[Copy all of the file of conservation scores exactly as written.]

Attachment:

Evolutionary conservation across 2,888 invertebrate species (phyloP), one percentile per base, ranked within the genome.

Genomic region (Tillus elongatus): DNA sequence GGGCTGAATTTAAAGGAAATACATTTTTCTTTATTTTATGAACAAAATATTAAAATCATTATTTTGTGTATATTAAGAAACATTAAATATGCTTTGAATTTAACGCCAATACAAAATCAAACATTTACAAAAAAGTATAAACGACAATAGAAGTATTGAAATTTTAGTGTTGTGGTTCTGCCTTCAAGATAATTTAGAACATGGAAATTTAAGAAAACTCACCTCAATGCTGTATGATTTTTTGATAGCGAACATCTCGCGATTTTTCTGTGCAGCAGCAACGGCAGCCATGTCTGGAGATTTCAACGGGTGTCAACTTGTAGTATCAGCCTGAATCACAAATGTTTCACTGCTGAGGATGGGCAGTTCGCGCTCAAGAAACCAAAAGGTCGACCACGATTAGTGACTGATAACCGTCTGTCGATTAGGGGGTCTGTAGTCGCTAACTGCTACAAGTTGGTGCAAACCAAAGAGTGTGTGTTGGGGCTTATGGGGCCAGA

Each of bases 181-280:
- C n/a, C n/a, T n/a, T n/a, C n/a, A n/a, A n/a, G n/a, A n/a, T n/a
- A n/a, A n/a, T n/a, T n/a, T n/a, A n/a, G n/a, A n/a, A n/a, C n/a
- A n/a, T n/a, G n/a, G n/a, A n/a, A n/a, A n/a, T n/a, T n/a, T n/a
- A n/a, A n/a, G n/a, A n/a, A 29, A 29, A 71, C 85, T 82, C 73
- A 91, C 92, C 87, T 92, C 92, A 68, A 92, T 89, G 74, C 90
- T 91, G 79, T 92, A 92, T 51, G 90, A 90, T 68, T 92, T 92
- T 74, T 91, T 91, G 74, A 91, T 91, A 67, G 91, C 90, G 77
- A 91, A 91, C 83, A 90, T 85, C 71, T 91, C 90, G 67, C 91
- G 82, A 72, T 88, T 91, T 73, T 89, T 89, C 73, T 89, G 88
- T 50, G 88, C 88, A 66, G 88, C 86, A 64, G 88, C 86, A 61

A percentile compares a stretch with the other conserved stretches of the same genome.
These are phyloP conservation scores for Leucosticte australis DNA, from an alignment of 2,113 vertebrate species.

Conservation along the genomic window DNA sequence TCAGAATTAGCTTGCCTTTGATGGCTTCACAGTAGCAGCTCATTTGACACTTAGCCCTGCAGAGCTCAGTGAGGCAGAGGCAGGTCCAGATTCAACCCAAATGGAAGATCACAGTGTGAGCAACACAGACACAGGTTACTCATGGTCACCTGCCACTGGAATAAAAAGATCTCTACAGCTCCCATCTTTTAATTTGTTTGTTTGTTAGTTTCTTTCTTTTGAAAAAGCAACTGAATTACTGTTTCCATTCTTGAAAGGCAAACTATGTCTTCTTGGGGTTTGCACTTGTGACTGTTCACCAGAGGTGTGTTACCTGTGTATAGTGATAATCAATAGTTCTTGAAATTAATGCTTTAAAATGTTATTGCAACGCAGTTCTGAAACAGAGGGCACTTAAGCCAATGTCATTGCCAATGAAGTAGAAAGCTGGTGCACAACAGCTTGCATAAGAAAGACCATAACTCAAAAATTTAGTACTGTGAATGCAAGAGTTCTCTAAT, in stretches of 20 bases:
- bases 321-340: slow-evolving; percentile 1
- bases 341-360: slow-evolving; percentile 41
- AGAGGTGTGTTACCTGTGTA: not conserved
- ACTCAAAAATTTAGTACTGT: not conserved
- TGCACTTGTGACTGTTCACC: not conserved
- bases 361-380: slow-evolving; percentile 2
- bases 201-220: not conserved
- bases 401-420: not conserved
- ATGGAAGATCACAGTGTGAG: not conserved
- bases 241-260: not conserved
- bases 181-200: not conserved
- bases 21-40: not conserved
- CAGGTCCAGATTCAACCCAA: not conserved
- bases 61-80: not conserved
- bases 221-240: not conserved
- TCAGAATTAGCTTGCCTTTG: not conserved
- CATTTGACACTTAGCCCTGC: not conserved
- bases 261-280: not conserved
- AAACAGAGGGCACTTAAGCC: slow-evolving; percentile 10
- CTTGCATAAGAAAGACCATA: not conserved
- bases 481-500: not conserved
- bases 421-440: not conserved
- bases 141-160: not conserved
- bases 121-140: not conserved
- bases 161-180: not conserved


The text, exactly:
Evolutionary conservation across 2,888 invertebrate species (phyloP), one percentile per base, ranked within the genome.

Genomic region (Tillus elongatus): DNA sequence GGGCTGAATTTAAAGGAAATACATTTTTCTTTATTTTATGAACAAAATATTAAAATCATTATTTTGTGTATATTAAGAAACATTAAATATGCTTTGAATTTAACGCCAATACAAAATCAAACATTTACAAAAAAGTATAAACGACAATAGAAGTATTGAAATTTTAGTGTTGTGGTTCTGCCTTCAAGATAATTTAGAACATGGAAATTTAAGAAAACTCACCTCAATGCTGTATGATTTTTTGATAGCGAACATCTCGCGATTTTTCTGTGCAGCAGCAACGGCAGCCATGTCTGGAGATTTCAACGGGTGTCAACTTGTAGTATCAGCCTGAATCACAAATGTTTCACTGCTGAGGATGGGCAGTTCGCGCTCAAGAAACCAAAAGGTCGACCACGATTAGTGACTGATAACCGTCTGTCGATTAGGGGGTCTGTAGTCGCTAACTGCTACAAGTTGGTGCAAACCAAAGAGTGTGTGTTGGGGCTTATGGGGCCAGA

Each of bases 181-280:
- C n/a, C n/a, T n/a, T n/a, C n/a, A n/a, A n/a, G n/a, A n/a, T n/a
- A n/a, A n/a, T n/a, T n/a, T n/a, A n/a, G n/a, A n/a, A n/a, C n/a
- A n/a, T n/a, G n/a, G n/a, A n/a, A n/a, A n/a, T n/a, T n/a, T n/a
- A n/a, A n/a, G n/a, A n/a, A 29, A 29, A 71, C 85, T 82, C 73
- A 91, C 92, C 87, T 92, C 92, A 68, A 92, T 89, G 74, C 90
- T 91, G 79, T 92, A 92, T 51, G 90, A 90, T 68, T 92, T 92
- T 74, T 91, T 91, G 74, A 91, T 91, A 67, G 91, C 90, G 77
- A 91, A 91, C 83, A 90, T 85, C 71, T 91, C 90, G 67, C 91
- G 82, A 72, T 88, T 91, T 73, T 89, T 89, C 73, T 89, G 88
- T 50, G 88, C 88, A 66, G 88, C 86, A 64, G 88, C 86, A 61

A percentile compares a stretch with the other conserved stretches of the same genome.
These are phyloP conservation scores for Leucosticte australis DNA, from an alignment of 2,113 vertebrate species.

Conservation along the genomic window DNA sequence TCAGAATTAGCTTGCCTTTGATGGCTTCACAGTAGCAGCTCATTTGACACTTAGCCCTGCAGAGCTCAGTGAGGCAGAGGCAGGTCCAGATTCAACCCAAATGGAAGATCACAGTGTGAGCAACACAGACACAGGTTACTCATGGTCACCTGCCACTGGAATAAAAAGATCTCTACAGCTCCCATCTTTTAATTTGTTTGTTTGTTAGTTTCTTTCTTTTGAAAAAGCAACTGAATTACTGTTTCCATTCTTGAAAGGCAAACTATGTCTTCTTGGGGTTTGCACTTGTGACTGTTCACCAGAGGTGTGTTACCTGTGTATAGTGATAATCAATAGTTCTTGAAATTAATGCTTTAAAATGTTATTGCAACGCAGTTCTGAAACAGAGGGCACTTAAGCCAATGTCATTGCCAATGAAGTAGAAAGCTGGTGCACAACAGCTTGCATAAGAAAGACCATAACTCAAAAATTTAGTACTGTGAATGCAAGAGTTCTCTAAT, in stretches of 20 bases:
- bases 321-340: slow-evolving; percentile 1
- bases 341-360: slow-evolving; percentile 41
- AGAGGTGTGTTACCTGTGTA: not conserved
- ACTCAAAAATTTAGTACTGT: not conserved
- TGCACTTGTGACTGTTCACC: not conserved
- bases 361-380: slow-evolving; percentile 2
- bases 201-220: not conserved
- bases 401-420: not conserved
- ATGGAAGATCACAGTGTGAG: not conserved
- bases 241-260: not conserved
- bases 181-200: not conserved
- bases 21-40: not conserved
- CAGGTCCAGATTCAACCCAA: not conserved
- bases 61-80: not conserved
- bases 221-240: not conserved
- TCAGAATTAGCTTGCCTTTG: not conserved
- CATTTGACACTTAGCCCTGC: not conserved
- bases 261-280: not conserved
- AAACAGAGGGCACTTAAGCC: slow-evolving; percentile 10
- CTTGCATAAGAAAGACCATA: not conserved
- bases 481-500: not conserved
- bases 421-440: not conserved
- bases 141-160: not conserved
- bases 121-140: not conserved
- bases 161-180: not conserved